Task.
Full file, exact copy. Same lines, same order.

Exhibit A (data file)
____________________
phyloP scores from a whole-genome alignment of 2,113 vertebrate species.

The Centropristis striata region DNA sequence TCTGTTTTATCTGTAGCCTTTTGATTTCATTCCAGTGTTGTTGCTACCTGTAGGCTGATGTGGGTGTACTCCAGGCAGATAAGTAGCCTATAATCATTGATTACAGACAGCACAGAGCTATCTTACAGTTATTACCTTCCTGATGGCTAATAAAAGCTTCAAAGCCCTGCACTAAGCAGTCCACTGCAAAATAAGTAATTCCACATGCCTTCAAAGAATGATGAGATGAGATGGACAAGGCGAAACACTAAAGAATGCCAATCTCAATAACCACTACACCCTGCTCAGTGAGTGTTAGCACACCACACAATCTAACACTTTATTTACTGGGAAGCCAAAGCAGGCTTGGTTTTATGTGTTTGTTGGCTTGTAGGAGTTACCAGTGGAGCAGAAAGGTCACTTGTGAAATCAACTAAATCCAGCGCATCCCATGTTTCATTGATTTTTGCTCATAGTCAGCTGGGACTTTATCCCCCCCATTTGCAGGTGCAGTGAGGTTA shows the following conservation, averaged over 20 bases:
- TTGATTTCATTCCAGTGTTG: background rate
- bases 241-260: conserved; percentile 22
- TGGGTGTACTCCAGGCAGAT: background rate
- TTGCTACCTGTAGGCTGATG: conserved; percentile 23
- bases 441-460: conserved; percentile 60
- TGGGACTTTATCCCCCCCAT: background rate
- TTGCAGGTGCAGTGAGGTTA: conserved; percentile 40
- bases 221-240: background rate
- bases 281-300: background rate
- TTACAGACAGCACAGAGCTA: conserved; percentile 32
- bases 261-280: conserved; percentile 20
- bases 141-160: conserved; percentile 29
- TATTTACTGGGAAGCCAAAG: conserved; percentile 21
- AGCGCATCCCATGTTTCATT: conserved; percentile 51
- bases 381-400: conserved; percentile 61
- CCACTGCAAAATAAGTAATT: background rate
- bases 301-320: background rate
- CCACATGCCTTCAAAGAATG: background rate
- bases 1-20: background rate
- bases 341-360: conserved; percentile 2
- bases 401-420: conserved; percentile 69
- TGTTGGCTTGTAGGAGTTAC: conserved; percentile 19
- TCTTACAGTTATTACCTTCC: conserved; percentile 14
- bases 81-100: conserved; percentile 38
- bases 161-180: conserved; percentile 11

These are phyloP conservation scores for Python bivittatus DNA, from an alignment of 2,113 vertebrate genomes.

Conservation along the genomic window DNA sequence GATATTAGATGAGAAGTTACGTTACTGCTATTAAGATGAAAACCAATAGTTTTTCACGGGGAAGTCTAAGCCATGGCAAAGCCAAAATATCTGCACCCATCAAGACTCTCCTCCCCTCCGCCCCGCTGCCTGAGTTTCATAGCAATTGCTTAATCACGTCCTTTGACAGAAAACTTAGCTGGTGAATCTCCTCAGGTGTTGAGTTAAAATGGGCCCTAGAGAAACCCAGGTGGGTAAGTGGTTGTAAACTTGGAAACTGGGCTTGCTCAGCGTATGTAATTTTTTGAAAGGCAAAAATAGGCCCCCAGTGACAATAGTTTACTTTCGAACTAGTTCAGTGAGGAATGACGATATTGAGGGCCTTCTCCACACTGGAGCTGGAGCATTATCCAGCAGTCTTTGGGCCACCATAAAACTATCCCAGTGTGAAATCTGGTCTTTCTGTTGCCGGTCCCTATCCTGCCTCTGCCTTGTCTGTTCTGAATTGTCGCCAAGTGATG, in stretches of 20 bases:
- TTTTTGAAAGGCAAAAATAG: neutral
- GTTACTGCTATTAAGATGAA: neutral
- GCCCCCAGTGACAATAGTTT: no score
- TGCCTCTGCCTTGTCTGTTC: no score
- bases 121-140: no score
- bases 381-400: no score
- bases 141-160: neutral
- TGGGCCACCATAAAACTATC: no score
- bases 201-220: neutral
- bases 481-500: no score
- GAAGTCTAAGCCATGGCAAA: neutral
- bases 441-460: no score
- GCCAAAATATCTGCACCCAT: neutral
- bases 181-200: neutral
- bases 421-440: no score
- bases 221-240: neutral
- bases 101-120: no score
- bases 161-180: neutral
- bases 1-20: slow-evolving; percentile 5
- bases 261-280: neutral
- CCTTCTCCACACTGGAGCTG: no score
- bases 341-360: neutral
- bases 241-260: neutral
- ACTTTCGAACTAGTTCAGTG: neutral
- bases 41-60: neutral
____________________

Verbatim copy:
phyloP scores from a whole-genome alignment of 2,113 vertebrate species.

The Centropristis striata region DNA sequence TCTGTTTTATCTGTAGCCTTTTGATTTCATTCCAGTGTTGTTGCTACCTGTAGGCTGATGTGGGTGTACTCCAGGCAGATAAGTAGCCTATAATCATTGATTACAGACAGCACAGAGCTATCTTACAGTTATTACCTTCCTGATGGCTAATAAAAGCTTCAAAGCCCTGCACTAAGCAGTCCACTGCAAAATAAGTAATTCCACATGCCTTCAAAGAATGATGAGATGAGATGGACAAGGCGAAACACTAAAGAATGCCAATCTCAATAACCACTACACCCTGCTCAGTGAGTGTTAGCACACCACACAATCTAACACTTTATTTACTGGGAAGCCAAAGCAGGCTTGGTTTTATGTGTTTGTTGGCTTGTAGGAGTTACCAGTGGAGCAGAAAGGTCACTTGTGAAATCAACTAAATCCAGCGCATCCCATGTTTCATTGATTTTTGCTCATAGTCAGCTGGGACTTTATCCCCCCCATTTGCAGGTGCAGTGAGGTTA shows the following conservation, averaged over 20 bases:
- TTGATTTCATTCCAGTGTTG: background rate
- bases 241-260: conserved; percentile 22
- TGGGTGTACTCCAGGCAGAT: background rate
- TTGCTACCTGTAGGCTGATG: conserved; percentile 23
- bases 441-460: conserved; percentile 60
- TGGGACTTTATCCCCCCCAT: background rate
- TTGCAGGTGCAGTGAGGTTA: conserved; percentile 40
- bases 221-240: background rate
- bases 281-300: background rate
- TTACAGACAGCACAGAGCTA: conserved; percentile 32
- bases 261-280: conserved; percentile 20
- bases 141-160: conserved; percentile 29
- TATTTACTGGGAAGCCAAAG: conserved; percentile 21
- AGCGCATCCCATGTTTCATT: conserved; percentile 51
- bases 381-400: conserved; percentile 61
- CCACTGCAAAATAAGTAATT: background rate
- bases 301-320: background rate
- CCACATGCCTTCAAAGAATG: background rate
- bases 1-20: background rate
- bases 341-360: conserved; percentile 2
- bases 401-420: conserved; percentile 69
- TGTTGGCTTGTAGGAGTTAC: conserved; percentile 19
- TCTTACAGTTATTACCTTCC: conserved; percentile 14
- bases 81-100: conserved; percentile 38
- bases 161-180: conserved; percentile 11

These are phyloP conservation scores for Python bivittatus DNA, from an alignment of 2,113 vertebrate genomes.

Conservation along the genomic window DNA sequence GATATTAGATGAGAAGTTACGTTACTGCTATTAAGATGAAAACCAATAGTTTTTCACGGGGAAGTCTAAGCCATGGCAAAGCCAAAATATCTGCACCCATCAAGACTCTCCTCCCCTCCGCCCCGCTGCCTGAGTTTCATAGCAATTGCTTAATCACGTCCTTTGACAGAAAACTTAGCTGGTGAATCTCCTCAGGTGTTGAGTTAAAATGGGCCCTAGAGAAACCCAGGTGGGTAAGTGGTTGTAAACTTGGAAACTGGGCTTGCTCAGCGTATGTAATTTTTTGAAAGGCAAAAATAGGCCCCCAGTGACAATAGTTTACTTTCGAACTAGTTCAGTGAGGAATGACGATATTGAGGGCCTTCTCCACACTGGAGCTGGAGCATTATCCAGCAGTCTTTGGGCCACCATAAAACTATCCCAGTGTGAAATCTGGTCTTTCTGTTGCCGGTCCCTATCCTGCCTCTGCCTTGTCTGTTCTGAATTGTCGCCAAGTGATG, in stretches of 20 bases:
- TTTTTGAAAGGCAAAAATAG: neutral
- GTTACTGCTATTAAGATGAA: neutral
- GCCCCCAGTGACAATAGTTT: no score
- TGCCTCTGCCTTGTCTGTTC: no score
- bases 121-140: no score
- bases 381-400: no score
- bases 141-160: neutral
- TGGGCCACCATAAAACTATC: no score
- bases 201-220: neutral
- bases 481-500: no score
- GAAGTCTAAGCCATGGCAAA: neutral
- bases 441-460: no score
- GCCAAAATATCTGCACCCAT: neutral
- bases 181-200: neutral
- bases 421-440: no score
- bases 221-240: neutral
- bases 101-120: no score
- bases 161-180: neutral
- bases 1-20: slow-evolving; percentile 5
- bases 261-280: neutral
- CCTTCTCCACACTGGAGCTG: no score
- bases 341-360: neutral
- bases 241-260: neutral
- ACTTTCGAACTAGTTCAGTG: neutral
- bases 41-60: neutral